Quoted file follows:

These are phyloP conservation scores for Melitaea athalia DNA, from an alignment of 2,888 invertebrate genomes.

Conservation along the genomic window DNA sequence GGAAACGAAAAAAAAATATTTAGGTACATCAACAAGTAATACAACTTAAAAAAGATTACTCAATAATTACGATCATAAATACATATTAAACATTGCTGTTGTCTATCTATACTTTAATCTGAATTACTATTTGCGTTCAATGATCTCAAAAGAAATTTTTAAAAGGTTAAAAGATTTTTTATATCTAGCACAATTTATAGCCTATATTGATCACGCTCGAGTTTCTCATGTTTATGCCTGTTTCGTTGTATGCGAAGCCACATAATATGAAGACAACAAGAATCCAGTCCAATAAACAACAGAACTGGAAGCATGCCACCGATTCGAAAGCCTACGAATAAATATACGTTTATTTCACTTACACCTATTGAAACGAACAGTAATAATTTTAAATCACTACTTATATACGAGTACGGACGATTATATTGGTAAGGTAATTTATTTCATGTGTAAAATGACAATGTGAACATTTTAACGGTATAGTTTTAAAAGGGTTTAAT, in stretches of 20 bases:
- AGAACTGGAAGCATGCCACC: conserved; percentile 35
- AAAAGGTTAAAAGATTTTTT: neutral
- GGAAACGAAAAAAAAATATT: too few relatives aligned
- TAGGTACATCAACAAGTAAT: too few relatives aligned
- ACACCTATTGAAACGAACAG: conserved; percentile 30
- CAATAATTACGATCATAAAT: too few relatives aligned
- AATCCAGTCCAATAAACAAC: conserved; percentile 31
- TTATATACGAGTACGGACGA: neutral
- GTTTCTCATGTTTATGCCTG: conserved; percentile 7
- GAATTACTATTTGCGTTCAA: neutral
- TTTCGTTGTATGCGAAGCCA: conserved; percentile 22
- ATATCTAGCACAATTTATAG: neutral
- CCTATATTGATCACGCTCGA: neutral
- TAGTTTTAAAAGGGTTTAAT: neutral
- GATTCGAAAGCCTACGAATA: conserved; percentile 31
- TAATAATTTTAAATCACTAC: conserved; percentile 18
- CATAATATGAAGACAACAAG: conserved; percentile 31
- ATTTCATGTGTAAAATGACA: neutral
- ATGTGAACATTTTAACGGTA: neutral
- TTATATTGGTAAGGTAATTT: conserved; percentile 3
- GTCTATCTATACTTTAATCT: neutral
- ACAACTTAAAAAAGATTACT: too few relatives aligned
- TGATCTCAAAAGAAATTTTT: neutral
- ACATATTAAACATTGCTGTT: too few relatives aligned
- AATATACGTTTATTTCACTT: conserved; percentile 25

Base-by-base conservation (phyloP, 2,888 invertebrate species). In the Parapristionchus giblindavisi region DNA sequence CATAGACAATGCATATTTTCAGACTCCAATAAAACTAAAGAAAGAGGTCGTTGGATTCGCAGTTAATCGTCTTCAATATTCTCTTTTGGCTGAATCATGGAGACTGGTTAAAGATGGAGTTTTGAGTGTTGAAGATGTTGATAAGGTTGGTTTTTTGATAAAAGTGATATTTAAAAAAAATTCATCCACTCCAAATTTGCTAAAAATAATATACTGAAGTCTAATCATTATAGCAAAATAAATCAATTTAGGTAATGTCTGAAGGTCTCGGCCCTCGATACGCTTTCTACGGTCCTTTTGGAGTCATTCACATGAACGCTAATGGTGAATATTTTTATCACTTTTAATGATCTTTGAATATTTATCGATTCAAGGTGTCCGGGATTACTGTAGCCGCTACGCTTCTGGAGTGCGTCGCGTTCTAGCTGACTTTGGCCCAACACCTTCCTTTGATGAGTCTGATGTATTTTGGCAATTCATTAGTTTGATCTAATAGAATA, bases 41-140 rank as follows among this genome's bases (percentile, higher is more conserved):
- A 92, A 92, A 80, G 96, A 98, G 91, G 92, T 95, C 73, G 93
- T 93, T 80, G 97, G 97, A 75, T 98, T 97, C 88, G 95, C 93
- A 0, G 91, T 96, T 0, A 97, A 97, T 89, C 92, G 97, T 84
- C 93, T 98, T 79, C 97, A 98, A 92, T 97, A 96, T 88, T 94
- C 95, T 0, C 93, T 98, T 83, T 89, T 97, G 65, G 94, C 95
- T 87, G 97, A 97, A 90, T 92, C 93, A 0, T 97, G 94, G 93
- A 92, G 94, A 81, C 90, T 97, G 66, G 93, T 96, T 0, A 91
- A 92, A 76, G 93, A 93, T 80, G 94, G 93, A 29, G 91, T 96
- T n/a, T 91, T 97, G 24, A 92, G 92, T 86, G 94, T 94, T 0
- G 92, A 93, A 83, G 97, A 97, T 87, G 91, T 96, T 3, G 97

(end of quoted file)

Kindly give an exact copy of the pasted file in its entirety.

These are phyloP conservation scores for Melitaea athalia DNA, from an alignment of 2,888 invertebrate genomes.

Conservation along the genomic window DNA sequence GGAAACGAAAAAAAAATATTTAGGTACATCAACAAGTAATACAACTTAAAAAAGATTACTCAATAATTACGATCATAAATACATATTAAACATTGCTGTTGTCTATCTATACTTTAATCTGAATTACTATTTGCGTTCAATGATCTCAAAAGAAATTTTTAAAAGGTTAAAAGATTTTTTATATCTAGCACAATTTATAGCCTATATTGATCACGCTCGAGTTTCTCATGTTTATGCCTGTTTCGTTGTATGCGAAGCCACATAATATGAAGACAACAAGAATCCAGTCCAATAAACAACAGAACTGGAAGCATGCCACCGATTCGAAAGCCTACGAATAAATATACGTTTATTTCACTTACACCTATTGAAACGAACAGTAATAATTTTAAATCACTACTTATATACGAGTACGGACGATTATATTGGTAAGGTAATTTATTTCATGTGTAAAATGACAATGTGAACATTTTAACGGTATAGTTTTAAAAGGGTTTAAT, in stretches of 20 bases:
- AGAACTGGAAGCATGCCACC: conserved; percentile 35
- AAAAGGTTAAAAGATTTTTT: neutral
- GGAAACGAAAAAAAAATATT: too few relatives aligned
- TAGGTACATCAACAAGTAAT: too few relatives aligned
- ACACCTATTGAAACGAACAG: conserved; percentile 30
- CAATAATTACGATCATAAAT: too few relatives aligned
- AATCCAGTCCAATAAACAAC: conserved; percentile 31
- TTATATACGAGTACGGACGA: neutral
- GTTTCTCATGTTTATGCCTG: conserved; percentile 7
- GAATTACTATTTGCGTTCAA: neutral
- TTTCGTTGTATGCGAAGCCA: conserved; percentile 22
- ATATCTAGCACAATTTATAG: neutral
- CCTATATTGATCACGCTCGA: neutral
- TAGTTTTAAAAGGGTTTAAT: neutral
- GATTCGAAAGCCTACGAATA: conserved; percentile 31
- TAATAATTTTAAATCACTAC: conserved; percentile 18
- CATAATATGAAGACAACAAG: conserved; percentile 31
- ATTTCATGTGTAAAATGACA: neutral
- ATGTGAACATTTTAACGGTA: neutral
- TTATATTGGTAAGGTAATTT: conserved; percentile 3
- GTCTATCTATACTTTAATCT: neutral
- ACAACTTAAAAAAGATTACT: too few relatives aligned
- TGATCTCAAAAGAAATTTTT: neutral
- ACATATTAAACATTGCTGTT: too few relatives aligned
- AATATACGTTTATTTCACTT: conserved; percentile 25

Base-by-base conservation (phyloP, 2,888 invertebrate species). In the Parapristionchus giblindavisi region DNA sequence CATAGACAATGCATATTTTCAGACTCCAATAAAACTAAAGAAAGAGGTCGTTGGATTCGCAGTTAATCGTCTTCAATATTCTCTTTTGGCTGAATCATGGAGACTGGTTAAAGATGGAGTTTTGAGTGTTGAAGATGTTGATAAGGTTGGTTTTTTGATAAAAGTGATATTTAAAAAAAATTCATCCACTCCAAATTTGCTAAAAATAATATACTGAAGTCTAATCATTATAGCAAAATAAATCAATTTAGGTAATGTCTGAAGGTCTCGGCCCTCGATACGCTTTCTACGGTCCTTTTGGAGTCATTCACATGAACGCTAATGGTGAATATTTTTATCACTTTTAATGATCTTTGAATATTTATCGATTCAAGGTGTCCGGGATTACTGTAGCCGCTACGCTTCTGGAGTGCGTCGCGTTCTAGCTGACTTTGGCCCAACACCTTCCTTTGATGAGTCTGATGTATTTTGGCAATTCATTAGTTTGATCTAATAGAATA, bases 41-140 rank as follows among this genome's bases (percentile, higher is more conserved):
- A 92, A 92, A 80, G 96, A 98, G 91, G 92, T 95, C 73, G 93
- T 93, T 80, G 97, G 97, A 75, T 98, T 97, C 88, G 95, C 93
- A 0, G 91, T 96, T 0, A 97, A 97, T 89, C 92, G 97, T 84
- C 93, T 98, T 79, C 97, A 98, A 92, T 97, A 96, T 88, T 94
- C 95, T 0, C 93, T 98, T 83, T 89, T 97, G 65, G 94, C 95
- T 87, G 97, A 97, A 90, T 92, C 93, A 0, T 97, G 94, G 93
- A 92, G 94, A 81, C 90, T 97, G 66, G 93, T 96, T 0, A 91
- A 92, A 76, G 93, A 93, T 80, G 94, G 93, A 29, G 91, T 96
- T n/a, T 91, T 97, G 24, A 92, G 92, T 86, G 94, T 94, T 0
- G 92, A 93, A 83, G 97, A 97, T 87, G 91, T 96, T 3, G 97